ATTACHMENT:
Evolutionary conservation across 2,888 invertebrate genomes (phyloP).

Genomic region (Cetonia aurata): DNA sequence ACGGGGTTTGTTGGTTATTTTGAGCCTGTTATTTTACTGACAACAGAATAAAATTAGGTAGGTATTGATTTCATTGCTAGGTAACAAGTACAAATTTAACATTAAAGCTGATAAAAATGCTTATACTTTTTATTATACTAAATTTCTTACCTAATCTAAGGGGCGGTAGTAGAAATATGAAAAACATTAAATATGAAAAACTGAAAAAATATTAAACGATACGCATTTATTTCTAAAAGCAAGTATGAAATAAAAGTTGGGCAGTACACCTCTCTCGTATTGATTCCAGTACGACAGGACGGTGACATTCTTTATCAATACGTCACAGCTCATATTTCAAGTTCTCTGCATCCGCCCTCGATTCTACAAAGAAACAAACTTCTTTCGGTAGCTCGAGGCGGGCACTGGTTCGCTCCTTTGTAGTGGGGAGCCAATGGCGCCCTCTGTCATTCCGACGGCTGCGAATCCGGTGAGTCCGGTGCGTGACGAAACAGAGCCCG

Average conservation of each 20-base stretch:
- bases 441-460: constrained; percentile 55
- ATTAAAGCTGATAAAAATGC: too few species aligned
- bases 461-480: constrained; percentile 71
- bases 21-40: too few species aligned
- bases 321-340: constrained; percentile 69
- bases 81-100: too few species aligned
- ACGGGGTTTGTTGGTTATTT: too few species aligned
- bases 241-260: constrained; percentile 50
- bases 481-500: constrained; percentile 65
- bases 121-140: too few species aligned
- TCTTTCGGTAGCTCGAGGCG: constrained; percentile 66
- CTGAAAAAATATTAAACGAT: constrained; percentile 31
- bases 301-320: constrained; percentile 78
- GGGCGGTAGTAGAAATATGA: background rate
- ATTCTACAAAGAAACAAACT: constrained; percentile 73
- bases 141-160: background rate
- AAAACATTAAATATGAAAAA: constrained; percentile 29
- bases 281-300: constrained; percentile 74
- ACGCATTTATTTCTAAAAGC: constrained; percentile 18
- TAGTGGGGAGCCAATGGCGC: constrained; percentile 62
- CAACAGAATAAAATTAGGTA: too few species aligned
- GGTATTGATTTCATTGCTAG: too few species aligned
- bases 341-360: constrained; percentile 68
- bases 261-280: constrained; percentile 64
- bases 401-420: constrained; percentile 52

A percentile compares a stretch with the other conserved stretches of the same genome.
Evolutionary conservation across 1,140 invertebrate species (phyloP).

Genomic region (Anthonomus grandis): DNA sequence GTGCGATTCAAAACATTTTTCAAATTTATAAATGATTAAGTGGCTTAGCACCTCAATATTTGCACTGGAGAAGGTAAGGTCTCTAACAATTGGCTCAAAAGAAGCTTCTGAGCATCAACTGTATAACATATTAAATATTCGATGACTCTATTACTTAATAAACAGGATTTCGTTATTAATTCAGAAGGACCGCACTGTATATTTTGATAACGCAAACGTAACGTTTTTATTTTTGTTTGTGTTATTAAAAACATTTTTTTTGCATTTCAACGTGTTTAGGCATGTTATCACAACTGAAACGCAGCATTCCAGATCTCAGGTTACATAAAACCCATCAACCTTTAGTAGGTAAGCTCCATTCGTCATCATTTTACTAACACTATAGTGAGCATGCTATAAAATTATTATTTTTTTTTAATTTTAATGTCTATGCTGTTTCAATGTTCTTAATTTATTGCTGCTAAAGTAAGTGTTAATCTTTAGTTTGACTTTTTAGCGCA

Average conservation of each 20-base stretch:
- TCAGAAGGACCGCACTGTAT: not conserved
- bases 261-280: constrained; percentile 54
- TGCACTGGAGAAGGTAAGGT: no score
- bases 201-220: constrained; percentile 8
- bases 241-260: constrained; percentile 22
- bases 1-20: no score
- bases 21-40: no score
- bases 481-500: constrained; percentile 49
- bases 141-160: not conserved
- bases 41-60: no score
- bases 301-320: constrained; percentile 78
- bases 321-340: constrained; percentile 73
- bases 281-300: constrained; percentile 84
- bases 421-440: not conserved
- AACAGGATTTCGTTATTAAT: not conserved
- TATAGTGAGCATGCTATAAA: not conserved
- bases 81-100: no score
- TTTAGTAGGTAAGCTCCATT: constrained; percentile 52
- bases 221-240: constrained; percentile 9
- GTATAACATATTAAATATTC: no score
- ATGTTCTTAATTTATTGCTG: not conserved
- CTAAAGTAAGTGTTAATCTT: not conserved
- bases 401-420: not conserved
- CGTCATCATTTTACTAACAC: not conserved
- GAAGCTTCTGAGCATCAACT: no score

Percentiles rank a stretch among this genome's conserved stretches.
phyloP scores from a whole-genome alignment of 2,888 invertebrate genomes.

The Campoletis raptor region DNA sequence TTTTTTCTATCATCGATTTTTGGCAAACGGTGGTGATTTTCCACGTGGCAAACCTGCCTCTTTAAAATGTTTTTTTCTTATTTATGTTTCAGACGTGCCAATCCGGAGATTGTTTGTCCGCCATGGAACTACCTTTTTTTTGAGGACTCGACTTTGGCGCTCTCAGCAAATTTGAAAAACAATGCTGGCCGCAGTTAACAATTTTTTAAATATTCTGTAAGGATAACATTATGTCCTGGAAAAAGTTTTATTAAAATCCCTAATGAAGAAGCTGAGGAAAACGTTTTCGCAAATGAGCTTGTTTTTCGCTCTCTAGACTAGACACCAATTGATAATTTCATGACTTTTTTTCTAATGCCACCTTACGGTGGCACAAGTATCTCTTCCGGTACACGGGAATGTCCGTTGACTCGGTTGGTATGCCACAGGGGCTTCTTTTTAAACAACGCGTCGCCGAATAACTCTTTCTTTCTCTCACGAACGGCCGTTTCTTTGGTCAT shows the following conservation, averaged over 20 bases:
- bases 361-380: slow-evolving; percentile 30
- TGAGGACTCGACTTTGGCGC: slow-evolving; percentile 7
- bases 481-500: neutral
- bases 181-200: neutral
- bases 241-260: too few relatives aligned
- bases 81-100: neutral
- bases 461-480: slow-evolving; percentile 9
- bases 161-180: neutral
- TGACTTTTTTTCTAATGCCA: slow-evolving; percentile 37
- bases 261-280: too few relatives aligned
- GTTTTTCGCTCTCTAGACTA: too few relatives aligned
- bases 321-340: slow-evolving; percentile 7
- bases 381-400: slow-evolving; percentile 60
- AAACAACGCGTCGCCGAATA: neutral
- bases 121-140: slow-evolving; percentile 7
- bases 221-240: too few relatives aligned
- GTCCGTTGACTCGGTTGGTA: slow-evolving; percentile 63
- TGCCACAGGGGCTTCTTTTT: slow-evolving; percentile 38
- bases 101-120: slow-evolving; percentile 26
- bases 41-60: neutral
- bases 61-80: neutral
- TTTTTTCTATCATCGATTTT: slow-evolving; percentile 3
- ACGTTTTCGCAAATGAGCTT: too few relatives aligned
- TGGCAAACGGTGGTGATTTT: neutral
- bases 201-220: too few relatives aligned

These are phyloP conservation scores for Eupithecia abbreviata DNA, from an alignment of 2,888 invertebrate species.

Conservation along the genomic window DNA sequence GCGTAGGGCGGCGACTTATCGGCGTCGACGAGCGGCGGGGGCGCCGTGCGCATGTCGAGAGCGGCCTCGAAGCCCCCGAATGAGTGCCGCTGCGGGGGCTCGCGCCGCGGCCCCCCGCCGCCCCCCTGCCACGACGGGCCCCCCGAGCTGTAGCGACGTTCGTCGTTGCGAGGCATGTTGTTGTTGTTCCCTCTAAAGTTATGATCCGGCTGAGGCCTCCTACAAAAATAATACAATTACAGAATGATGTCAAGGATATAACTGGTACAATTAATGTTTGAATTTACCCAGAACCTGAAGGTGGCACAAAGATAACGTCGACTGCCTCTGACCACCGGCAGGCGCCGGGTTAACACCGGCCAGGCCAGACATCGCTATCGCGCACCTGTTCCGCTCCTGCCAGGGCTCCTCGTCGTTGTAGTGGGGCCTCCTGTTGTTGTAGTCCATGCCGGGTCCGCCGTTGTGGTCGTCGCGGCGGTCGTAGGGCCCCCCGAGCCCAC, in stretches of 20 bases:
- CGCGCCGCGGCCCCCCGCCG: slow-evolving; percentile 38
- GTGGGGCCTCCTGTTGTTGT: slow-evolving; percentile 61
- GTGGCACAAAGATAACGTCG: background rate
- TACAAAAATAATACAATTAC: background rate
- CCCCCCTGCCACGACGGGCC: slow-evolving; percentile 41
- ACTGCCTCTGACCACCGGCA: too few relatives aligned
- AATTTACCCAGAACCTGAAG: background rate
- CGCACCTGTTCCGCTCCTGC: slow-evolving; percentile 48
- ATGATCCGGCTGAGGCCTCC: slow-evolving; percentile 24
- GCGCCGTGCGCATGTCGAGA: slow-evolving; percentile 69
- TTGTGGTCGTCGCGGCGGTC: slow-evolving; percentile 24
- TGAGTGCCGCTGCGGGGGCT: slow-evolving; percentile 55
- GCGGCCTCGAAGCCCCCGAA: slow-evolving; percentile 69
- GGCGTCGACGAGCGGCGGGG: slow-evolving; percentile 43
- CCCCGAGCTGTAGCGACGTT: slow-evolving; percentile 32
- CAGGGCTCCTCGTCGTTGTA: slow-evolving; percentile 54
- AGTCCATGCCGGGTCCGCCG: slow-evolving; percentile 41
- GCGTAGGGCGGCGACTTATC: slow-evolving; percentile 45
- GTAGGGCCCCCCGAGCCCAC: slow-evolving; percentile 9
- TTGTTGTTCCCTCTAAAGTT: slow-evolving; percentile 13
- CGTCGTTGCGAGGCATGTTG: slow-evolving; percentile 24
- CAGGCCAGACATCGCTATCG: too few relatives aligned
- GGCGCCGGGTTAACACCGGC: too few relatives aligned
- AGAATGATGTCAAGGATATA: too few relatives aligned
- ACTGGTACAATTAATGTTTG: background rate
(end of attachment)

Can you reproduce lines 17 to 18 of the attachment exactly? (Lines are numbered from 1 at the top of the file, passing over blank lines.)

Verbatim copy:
- GGGCGGTAGTAGAAATATGA: background rate
- ATTCTACAAAGAAACAAACT: constrained; percentile 73